Welcome to Dec. 7, 2020. There are 17 more shopping days left before Christmas; 13 more days of school until the winter break.
Meanwhile, it feels like we’re on the edge. COVID-19 caseloads continue to climb state and nationwide. MWRA biodata tests show there’s a lot of infected people out there. The numbers in Abington jumped from 66 last Monday to 93 as of Monday evening.
Gov. Charlie Baker, aka one of the nation’s most popular governor, is taking flack for not taking any new steps to address the pandemic. However, as Baker explained on WCVB’s On The Record Sunday, the numbers are different now than they were in the spring. Those becoming infected are younger, and hospitalizations and death rates are lower.
But stay tuned…
As of Monday, Abington Town Manager Scott Lambiase is asking people who can conduct their business by phone, email — or by using the newly fixed drive-thru window at the Treasurer/Collectors office — to do so. Otherwise, they should call ahead for an appointment.
Health Agent Marty Golightly said the goal is to limit interactions as much as possible to avoid Town Hall going back to a full-remote situation. He’ll have more to say when the Board of Health meets Monday night at 6 p.m.
Abington’s schools, thankfully, remain open on a hybrid schedule, although the rising number of students and staff in isolation and quarantine is starting to have an impact.
“Yes, this certainly negatively impacts the delivery of education,” Superintendent Peter Schafer told the Abington News. “I am concerned and watching the numbers carefully. The collaboration with the Abington Director of Health provides some insight into where the numbers are originating. Importantly, there is not evidence of school spread.
“We have a good number of students due to return from quarantine Monday and during next week. The hope is that the current numbers are our Thanksgiving spike. We won’t know that until we see how the coming days playout.”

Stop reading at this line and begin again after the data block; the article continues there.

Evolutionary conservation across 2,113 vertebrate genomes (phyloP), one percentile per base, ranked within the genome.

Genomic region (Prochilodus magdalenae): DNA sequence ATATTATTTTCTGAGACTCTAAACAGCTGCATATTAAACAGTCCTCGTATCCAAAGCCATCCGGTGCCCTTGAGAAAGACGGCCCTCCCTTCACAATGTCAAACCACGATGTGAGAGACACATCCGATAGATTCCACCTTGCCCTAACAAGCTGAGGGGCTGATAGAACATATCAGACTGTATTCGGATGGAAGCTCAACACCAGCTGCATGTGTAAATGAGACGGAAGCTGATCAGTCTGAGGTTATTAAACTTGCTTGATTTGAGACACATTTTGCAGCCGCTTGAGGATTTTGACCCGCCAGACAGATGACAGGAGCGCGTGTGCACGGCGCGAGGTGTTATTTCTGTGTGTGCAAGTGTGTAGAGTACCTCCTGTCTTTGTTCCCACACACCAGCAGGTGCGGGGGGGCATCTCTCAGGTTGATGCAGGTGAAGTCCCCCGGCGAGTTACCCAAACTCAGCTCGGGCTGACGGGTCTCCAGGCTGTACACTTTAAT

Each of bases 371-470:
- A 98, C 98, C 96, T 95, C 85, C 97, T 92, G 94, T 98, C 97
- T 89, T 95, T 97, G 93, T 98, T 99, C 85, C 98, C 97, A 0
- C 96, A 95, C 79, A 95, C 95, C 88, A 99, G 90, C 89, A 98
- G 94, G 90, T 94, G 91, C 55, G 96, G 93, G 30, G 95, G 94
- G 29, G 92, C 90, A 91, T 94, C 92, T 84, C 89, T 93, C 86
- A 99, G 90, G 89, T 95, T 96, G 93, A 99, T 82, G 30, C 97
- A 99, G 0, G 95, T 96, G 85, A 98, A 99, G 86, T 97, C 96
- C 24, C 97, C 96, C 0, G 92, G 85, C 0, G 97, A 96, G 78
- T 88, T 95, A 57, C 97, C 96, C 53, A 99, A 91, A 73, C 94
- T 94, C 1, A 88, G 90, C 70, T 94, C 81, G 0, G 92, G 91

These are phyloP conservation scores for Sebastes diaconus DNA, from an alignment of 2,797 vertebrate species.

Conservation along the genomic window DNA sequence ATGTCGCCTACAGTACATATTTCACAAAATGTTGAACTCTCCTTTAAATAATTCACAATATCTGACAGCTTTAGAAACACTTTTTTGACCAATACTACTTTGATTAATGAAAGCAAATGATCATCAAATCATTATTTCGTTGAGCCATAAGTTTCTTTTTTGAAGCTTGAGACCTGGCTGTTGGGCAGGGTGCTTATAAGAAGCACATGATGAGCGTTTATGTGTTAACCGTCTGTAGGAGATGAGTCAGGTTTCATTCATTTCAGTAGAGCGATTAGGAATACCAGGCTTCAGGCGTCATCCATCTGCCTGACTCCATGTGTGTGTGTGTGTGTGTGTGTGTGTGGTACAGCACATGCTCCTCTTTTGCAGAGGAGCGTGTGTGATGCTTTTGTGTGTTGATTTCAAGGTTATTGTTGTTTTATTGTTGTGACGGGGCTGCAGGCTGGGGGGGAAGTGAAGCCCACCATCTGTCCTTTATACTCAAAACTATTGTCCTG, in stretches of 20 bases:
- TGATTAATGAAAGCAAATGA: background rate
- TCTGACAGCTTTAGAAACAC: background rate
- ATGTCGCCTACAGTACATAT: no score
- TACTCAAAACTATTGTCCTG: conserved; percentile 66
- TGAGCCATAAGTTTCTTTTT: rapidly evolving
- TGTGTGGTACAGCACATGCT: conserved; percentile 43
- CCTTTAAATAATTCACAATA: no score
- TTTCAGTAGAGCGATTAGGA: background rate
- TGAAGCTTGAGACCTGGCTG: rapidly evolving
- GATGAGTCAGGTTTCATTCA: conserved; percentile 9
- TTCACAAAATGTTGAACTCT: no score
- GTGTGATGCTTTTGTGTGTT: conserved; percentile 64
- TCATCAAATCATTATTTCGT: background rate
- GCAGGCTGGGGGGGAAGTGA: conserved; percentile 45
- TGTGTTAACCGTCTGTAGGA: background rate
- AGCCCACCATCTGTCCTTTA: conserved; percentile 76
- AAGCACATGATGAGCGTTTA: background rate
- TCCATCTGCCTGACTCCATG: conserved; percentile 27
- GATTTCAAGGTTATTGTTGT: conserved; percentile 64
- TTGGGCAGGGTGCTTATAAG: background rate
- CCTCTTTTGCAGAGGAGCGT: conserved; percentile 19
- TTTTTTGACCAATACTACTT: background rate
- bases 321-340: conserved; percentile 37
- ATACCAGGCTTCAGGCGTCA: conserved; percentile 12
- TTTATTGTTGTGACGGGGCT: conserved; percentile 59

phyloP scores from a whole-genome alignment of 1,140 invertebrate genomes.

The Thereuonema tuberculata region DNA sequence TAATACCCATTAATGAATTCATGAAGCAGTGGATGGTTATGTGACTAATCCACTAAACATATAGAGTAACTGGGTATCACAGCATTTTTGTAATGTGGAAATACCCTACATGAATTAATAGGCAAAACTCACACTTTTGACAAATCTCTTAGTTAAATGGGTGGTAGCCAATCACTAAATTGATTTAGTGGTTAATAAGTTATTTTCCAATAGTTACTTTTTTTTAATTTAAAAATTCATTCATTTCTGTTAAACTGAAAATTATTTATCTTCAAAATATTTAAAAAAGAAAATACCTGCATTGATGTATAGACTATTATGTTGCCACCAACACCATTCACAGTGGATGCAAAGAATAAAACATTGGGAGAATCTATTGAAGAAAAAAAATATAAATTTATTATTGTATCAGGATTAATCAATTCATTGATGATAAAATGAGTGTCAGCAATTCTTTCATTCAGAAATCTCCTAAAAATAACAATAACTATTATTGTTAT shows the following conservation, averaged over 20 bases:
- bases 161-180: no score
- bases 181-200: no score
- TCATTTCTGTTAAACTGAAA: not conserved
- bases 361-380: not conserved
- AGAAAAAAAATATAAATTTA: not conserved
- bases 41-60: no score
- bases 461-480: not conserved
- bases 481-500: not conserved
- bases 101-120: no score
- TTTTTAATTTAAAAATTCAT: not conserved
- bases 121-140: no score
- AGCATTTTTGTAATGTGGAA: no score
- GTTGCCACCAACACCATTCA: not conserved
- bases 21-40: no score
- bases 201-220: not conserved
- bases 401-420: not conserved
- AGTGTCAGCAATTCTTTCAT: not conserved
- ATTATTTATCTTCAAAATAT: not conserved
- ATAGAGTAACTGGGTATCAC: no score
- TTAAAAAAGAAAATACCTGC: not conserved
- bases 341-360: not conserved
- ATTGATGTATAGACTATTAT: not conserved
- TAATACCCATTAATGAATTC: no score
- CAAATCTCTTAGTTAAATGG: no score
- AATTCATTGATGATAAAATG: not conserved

COVID-19 has officially cancelled the full slate of Abington Celebrates activities this year, with the annual tree lighting celebration at Island Grove replaced with a The Great Gingerbread House Contest. Designs must be received by next Sunday, Dec. 13.
In additional Abington Celebrates has teamed up with Abington Strong to coordinate the “Abington Is Lit” house decorating contest. The official map can be found here.
The Planning Board meets Monday night, and will discuss ongoing problems with a new business at 662 Adams St. A company bought the property, which was a single-family residence located in an industrial-zoned area, in August 2019. It leveled a hill out back, built a retaining wall, and started using the site as storage for trucks, and plows, and other things. However, this all happened without securing town permits and change-of-use approvals, leading to multiple neighbor complaints. Both the Planning Board and the Board of Selectmen have since issued cease and desist orders, and the owners are now starting the site plan review process before the Planning Board. The board’s meeting starts at 6 p.m. at Town Hall.
Rt. 18 Expansion
Many of the work crews that were familiar along Route 18 this summer and fall have gone home for the winter. But focus is now on finishing the bridge that spans the MBTA commuter rail tracks in South Weymouth. MassDOT has issued a head’s up that demolition of the existing bridge starts this week and will happen between 8 p.m. and 6 a.m. every night. And then from Friday to Sunday demo work will take place around the clock. During that period, commuter rail service will be suspended. Route 18 will remain open for vehicles, however.
Planning Board, 6 p.m., Town Hall. Agenda includes site plan review for 662 Adams St., a possible zoning change to land west of Progress, and a building permit for 103 Central St.
Board of Health, 6 p.m., via Zoom. Agenda includes discussion on an Eagle Scout project, and COVID